jnxr

Sigh...Good Lord Jesus, how can I put this? Your entire statement is just retarded. Not even a single point is valid, every single sentence. You might as well delete your post, as it simply a load of BS strait from CRAP CAFE.

OP>
@Johnsonj--->> "Iphone is just an imaging device that happens to be a fine, versatile tool for the 21st century. There's a reason the Sun Times canned their staff photogs and gave their reporters iPhones. There's a reason iPhone images are popping up on the front page of the NY Times. There's a reason fine artists are making gallery prints for shows, and there's a reason its the most popular camera in the world. The reason's that it's a simple camera that doesn't get in the way of the shooter. It allows the creative types to be at one with their subject, not incumbered by all of the fancy, technical, and unnecessary distractions of DSLR knobs, buttons, lenses and other bell-and-whistles that amount to nothing in the end. The iPhone is a pure imaging machine."

2 upvotes
Johnsonj

@jnxr - you suggest I delete my post, but you post it again. That's kind of funny. LOL!

1 upvote
KariIceland

That is a blatant lie, apple is only 10% of the phone market

1 upvote
CyberAngel

KariIceland: I thin it's less than that, maybe just 7%
BUT I'll take a guess that Johsonj meant
(1) smartphones
(2) US of America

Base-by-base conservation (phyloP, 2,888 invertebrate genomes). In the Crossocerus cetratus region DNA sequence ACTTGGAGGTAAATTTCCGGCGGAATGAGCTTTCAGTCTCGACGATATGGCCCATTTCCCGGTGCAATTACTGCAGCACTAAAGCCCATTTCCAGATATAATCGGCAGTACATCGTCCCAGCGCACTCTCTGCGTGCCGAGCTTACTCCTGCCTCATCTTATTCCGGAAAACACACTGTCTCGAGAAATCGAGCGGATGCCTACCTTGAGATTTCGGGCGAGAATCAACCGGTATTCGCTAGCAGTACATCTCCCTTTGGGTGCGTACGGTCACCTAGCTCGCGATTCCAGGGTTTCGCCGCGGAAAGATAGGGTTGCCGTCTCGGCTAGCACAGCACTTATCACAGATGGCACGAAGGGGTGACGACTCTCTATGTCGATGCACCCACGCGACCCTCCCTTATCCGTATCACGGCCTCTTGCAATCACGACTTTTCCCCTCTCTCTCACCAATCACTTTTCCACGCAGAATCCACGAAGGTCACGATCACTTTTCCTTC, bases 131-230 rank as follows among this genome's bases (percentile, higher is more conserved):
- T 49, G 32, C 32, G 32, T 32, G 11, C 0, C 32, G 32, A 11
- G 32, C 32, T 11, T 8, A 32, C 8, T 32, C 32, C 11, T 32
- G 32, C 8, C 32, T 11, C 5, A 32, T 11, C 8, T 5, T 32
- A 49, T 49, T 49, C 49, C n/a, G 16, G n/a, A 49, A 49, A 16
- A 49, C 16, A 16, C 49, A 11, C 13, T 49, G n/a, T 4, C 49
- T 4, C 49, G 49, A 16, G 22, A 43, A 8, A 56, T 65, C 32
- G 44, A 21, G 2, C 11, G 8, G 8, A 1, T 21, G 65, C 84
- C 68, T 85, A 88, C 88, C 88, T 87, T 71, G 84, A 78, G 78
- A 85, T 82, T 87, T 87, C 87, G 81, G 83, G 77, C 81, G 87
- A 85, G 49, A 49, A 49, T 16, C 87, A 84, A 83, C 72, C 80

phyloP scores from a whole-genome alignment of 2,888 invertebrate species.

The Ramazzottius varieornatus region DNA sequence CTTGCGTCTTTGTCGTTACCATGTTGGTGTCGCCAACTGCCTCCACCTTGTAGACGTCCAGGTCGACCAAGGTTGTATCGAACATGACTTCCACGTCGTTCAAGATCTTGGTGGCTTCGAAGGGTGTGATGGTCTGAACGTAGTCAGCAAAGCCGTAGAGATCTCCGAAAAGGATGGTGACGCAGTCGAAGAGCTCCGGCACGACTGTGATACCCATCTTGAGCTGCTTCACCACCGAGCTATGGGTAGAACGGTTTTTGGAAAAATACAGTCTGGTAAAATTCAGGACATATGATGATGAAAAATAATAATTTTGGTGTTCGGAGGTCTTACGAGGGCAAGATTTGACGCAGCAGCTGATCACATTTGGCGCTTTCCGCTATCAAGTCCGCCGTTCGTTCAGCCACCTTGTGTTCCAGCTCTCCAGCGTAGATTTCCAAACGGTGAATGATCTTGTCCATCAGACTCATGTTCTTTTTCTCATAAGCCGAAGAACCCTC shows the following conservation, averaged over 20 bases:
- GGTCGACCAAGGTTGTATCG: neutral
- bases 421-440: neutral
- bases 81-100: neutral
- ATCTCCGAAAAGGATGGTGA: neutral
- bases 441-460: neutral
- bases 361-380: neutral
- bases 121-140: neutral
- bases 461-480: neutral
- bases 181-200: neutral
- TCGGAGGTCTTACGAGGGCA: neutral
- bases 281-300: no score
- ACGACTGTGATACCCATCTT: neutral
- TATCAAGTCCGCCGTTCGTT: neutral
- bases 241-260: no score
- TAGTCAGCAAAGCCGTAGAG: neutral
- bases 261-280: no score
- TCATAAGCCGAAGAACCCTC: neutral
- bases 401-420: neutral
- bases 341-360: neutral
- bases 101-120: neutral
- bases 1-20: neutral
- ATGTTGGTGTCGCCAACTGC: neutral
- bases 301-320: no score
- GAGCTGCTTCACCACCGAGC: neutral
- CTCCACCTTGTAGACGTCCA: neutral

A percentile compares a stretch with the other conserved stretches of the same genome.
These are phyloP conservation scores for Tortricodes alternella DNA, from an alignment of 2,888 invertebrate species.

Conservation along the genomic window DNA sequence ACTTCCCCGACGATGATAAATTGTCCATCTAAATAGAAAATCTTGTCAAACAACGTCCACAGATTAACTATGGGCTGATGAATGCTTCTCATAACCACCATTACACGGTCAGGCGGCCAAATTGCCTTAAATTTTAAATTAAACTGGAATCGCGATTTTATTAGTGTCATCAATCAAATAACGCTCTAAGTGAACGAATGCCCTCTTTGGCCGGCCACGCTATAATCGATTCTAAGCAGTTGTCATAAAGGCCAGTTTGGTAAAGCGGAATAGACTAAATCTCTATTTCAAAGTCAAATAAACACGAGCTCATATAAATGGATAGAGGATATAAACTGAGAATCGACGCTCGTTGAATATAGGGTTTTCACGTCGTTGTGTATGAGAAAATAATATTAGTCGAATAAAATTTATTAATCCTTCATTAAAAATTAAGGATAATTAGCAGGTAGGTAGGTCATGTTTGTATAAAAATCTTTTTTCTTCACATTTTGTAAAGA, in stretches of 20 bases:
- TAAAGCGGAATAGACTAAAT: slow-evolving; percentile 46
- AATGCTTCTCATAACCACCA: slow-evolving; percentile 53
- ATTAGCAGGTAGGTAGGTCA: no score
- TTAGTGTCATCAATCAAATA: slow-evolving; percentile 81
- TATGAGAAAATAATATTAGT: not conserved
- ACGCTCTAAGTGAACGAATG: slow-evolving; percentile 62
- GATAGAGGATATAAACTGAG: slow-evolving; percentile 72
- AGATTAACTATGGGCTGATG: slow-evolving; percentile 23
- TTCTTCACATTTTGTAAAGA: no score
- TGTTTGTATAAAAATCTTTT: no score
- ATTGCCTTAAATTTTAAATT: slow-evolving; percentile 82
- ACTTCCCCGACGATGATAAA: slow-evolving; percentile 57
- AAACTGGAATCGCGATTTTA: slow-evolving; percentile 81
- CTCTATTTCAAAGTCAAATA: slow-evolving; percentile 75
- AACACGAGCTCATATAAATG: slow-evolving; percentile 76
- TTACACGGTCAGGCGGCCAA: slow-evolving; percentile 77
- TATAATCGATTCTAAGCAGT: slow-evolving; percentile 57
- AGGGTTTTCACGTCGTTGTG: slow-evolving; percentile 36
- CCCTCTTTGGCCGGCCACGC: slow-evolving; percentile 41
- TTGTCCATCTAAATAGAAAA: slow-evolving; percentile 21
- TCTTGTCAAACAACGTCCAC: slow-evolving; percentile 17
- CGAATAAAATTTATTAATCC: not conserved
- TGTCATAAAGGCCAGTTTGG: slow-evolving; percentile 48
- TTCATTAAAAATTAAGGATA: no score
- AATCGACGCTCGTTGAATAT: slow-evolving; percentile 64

0 upvotes
Russ Reinberg

Not only do I agree with the post below but also find the iPhone 5S camera to be an inconsequential improvement over that of the 5. While I like Apple products I can't help asking myself how much of what appears in print and online about them is mere hype.

2 upvotes
JadedGamer

Improvements are by the very definition of the word not "inconsequential". Each iteration of the Canon PowerShot G series was slightly different than the last, but I doubt a current owner of the G15 would enjoy taking my brick of a G1 on a shoot.

There are shedloads of improvements in the 5S, for instance the faster processor helps camera software, e.g. allowing faster bursts and faster pano. Prejudice is not a good companion when judging quality.

0 upvotes
jcmarfilph

"Last week, Richardson left his Nikon DLSR at home and instead took his iPhone 5S on a trip to the Scottish Highlands. Unsure at first whether it was a good idea, Richardson quickly realized that while his iPhone wasn't exactly capturing "visually profound" images, he didn't feel like he was settling for second best, either."

I doubt if that is not intentional. Why would you leave the most important tool you are using in your professional job?

Any crappy phone can produce these appealing images at web size and the credit should go only to the photographer because of his eye for composition and not to the iPhone.

6 upvotes
carlos roncatti

Yep...this is getting tired...either companies see as totally stupids or these photographers really think they can convince us..or both...

2 upvotes
Lightpath48

Nice photos for the Web, but for what other possible end use?

Comment edited 1 minute after posting
1 upvote
Johnsonj

@Lightpath48

"Nice photos for the Web, but for what other possible end use?"

Umm, how about 10x10" prints for a photo album?

Sounds good to me.

1 upvote
hdr

It certainly looks like it wouldn't be very long before all photo pros will fall in love with their camphones (or phone-cams, if you like).

Such is the marvel of technological advance.

Comment edited 35 seconds after posting
1 upvote
JadedGamer

... and the amateurs who think the gear makes the photographer will be the last holdout for the DSLR product line. Much like the car fanboys who think a BMW will make them a better driver...

1 upvote
Total comments: 158
12